This system was invented in the 1960s the USA, by Mel Bartholomew and claims for this form of agriculture are impressive. The system requires a south‐facing raised and edged bed four feet by four feet square – this bed is further subdivided into 1 foot squares and each square is planted with a different crop. The spacing is very close together and as each food crop finishes, the plant is removed and replaced by something different.
The plants are arranged so that the tallest are placed at the back with 4ftx4ft is made and subdivided into 1ft squares. Each square is planted with a different crop using very close spacing. Throughout the growing season, as soon as each crop is finished it is replaced by a different one. Plants are grown so that the tallest are at the back, with height decreasing so that the shortest plants are at the front.
Fertiliser and Soil
Because of the period of history in which Bartholomew developed his ideas, organic gardening was in its infancy. However his original technique required a special form of premixed artificial ‘soil’ that was designed to provide the most effective possible growing medium with minimum effort. This soil was supported by the use of a rich well‐balanced fertiliser. These two ideas are very to similar organic gardening principles.
Square Foot Rotation
Crop rotation is vital to managing the square foot planting system – it has crucial functions in reducing pests and limiting the loss of nutrients. Bartholemew’s claim was that it is as simple as replacing any crop with something different, which gives an automatic and natural crop rotation. However, more sophisticated systems are probably necessary for the long term health of the soil and keeping a record of your planting over previous seasons can be important.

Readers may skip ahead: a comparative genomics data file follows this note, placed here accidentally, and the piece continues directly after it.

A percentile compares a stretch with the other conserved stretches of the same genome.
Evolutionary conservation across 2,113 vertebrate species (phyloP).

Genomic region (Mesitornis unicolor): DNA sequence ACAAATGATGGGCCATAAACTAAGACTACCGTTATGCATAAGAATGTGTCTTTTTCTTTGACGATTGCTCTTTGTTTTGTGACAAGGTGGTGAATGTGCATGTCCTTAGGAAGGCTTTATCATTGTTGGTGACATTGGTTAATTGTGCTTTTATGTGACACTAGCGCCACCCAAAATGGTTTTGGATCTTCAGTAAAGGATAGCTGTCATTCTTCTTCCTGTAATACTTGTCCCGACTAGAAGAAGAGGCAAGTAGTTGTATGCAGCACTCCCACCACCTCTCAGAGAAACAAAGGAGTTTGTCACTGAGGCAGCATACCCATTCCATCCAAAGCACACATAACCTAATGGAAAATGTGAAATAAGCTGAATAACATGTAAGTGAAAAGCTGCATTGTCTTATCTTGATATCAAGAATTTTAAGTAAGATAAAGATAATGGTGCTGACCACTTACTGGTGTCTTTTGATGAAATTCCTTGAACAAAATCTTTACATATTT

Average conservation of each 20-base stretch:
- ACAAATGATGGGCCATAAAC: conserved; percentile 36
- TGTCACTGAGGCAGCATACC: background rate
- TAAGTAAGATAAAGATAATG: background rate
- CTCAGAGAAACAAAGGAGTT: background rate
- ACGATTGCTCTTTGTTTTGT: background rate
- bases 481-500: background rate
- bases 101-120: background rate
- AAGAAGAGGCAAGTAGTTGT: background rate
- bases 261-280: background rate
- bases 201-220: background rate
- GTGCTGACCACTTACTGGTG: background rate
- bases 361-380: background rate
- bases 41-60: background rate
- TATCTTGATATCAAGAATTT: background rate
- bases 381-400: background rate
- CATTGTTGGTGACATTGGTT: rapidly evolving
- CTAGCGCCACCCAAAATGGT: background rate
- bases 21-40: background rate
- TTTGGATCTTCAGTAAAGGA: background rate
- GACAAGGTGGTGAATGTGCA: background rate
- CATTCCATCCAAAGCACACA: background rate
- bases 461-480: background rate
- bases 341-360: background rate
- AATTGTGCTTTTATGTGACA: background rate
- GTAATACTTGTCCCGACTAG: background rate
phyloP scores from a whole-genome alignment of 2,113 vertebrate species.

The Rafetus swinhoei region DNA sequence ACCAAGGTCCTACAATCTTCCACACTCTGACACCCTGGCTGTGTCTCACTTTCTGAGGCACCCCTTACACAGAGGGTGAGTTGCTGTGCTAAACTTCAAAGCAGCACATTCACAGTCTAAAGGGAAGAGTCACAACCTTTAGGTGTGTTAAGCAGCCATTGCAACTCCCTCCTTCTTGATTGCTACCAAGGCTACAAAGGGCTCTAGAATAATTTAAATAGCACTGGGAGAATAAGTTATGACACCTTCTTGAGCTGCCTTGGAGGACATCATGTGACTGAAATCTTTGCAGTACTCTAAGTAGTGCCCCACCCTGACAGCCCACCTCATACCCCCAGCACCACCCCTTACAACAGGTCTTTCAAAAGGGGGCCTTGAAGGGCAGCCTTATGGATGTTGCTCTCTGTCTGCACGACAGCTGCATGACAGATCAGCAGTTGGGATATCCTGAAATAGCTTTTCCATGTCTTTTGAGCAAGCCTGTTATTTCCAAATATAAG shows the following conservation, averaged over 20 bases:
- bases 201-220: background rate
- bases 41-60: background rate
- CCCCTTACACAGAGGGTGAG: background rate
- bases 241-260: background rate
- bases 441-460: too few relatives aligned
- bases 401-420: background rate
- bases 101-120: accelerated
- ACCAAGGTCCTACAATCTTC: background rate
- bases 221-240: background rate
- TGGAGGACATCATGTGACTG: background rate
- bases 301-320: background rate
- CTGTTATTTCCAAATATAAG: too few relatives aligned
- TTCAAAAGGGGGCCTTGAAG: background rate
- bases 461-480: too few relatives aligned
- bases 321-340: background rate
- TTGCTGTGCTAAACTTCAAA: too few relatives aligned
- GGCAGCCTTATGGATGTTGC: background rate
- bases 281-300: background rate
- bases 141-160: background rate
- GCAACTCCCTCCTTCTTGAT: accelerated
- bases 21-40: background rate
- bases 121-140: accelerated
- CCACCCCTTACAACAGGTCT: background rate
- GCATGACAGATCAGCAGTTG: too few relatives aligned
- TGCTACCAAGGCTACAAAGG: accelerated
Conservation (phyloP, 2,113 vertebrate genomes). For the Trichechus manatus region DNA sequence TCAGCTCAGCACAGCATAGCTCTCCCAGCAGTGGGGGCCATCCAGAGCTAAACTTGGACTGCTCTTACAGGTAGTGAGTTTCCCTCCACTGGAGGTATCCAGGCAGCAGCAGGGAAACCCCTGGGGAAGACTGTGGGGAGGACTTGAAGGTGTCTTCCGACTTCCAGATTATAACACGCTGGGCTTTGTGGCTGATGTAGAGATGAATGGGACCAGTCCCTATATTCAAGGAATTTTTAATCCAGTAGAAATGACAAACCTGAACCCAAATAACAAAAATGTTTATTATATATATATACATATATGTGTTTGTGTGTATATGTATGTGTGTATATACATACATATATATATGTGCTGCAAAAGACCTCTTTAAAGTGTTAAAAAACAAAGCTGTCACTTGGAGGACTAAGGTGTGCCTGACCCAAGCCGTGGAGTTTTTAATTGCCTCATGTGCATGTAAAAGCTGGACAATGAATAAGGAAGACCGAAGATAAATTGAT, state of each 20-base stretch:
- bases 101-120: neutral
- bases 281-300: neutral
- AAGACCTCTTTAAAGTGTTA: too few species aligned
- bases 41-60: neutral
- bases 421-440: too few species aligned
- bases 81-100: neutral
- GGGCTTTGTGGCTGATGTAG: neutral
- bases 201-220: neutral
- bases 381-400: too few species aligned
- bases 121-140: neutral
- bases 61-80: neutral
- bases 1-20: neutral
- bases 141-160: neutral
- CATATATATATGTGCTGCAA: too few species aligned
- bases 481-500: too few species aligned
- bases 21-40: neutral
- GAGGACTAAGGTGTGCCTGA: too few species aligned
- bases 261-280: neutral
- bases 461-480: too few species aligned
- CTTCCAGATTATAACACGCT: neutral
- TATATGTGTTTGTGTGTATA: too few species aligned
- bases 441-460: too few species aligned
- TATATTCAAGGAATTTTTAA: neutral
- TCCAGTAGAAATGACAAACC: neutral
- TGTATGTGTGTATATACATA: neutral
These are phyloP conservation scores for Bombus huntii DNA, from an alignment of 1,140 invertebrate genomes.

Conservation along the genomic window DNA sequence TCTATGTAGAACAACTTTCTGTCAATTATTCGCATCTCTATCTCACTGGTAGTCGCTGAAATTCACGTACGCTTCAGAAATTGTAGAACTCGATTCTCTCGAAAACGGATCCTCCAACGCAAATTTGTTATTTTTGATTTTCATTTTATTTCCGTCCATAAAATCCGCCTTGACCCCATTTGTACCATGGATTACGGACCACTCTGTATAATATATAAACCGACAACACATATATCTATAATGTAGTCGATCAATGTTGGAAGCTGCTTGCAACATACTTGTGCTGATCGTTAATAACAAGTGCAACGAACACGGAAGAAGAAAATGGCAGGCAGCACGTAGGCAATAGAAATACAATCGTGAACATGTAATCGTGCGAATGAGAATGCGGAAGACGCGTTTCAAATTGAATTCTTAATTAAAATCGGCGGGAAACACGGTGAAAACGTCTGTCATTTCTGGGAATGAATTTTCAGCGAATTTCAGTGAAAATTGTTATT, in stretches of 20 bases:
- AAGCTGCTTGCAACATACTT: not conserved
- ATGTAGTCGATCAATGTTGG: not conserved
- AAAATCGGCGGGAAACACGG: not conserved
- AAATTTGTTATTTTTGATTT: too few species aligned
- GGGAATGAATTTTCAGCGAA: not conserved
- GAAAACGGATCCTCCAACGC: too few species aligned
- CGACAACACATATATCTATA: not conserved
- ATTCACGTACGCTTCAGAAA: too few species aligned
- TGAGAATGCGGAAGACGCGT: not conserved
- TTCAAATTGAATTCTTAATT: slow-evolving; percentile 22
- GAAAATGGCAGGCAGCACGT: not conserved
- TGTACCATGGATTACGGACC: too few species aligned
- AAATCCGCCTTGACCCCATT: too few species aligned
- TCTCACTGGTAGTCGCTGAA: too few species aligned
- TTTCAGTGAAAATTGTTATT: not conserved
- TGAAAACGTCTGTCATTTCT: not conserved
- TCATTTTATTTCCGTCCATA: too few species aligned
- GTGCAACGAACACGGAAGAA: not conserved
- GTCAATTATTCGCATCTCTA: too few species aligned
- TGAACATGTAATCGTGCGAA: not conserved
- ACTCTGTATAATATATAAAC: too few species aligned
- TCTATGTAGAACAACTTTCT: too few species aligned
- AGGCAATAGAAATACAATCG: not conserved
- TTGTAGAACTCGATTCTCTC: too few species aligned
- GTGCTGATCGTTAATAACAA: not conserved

This becomes complex when winter crops and long‐living ones are in the soil for many months and may need to be followed by a fertiliser crop rather than a food crop. Another complicating factor is the need to grow smaller plants at the front, which limits the way you can rotate tall plants like beans which are vital nitrogen fixers or Jerusalem artichokes which are a good but tall winter crop. Companion planting, and its opposite, also become more complicated – beans planted next to onions do not perform well, for example, but it’s difficult to avoid planting them next door to each other at some point.
Advantages of Square Foot Gardening
There’s a lot to recommend Square Foot gardening to the keen grower.
- It’s an ideal method to use up small patches of ground to maximum advantage, which can be useful if you have a very small garden or competing demands such as the need to use your green space for children to play in as well as for growing flowers and having a sitting space.
- It’s also a very good system for getting started as a vegetable gardener – you have a limited investment in buying plants and seed and can rely on having a wide range of crops in your first year of gardening – this gives you a good opportunity to try out foods you might not be sure you like before planting a whole row or a whole bed of them. For this reason some gardeners combine Square Foot and traditional growing techniques: trying out new crops or new varieties in their raised bed before planting out a large area with them.
- Finally, it’s a great method for those with limited mobility as a raised bed can be much easier to handle and it can be built to the right height for the individual to work without strain.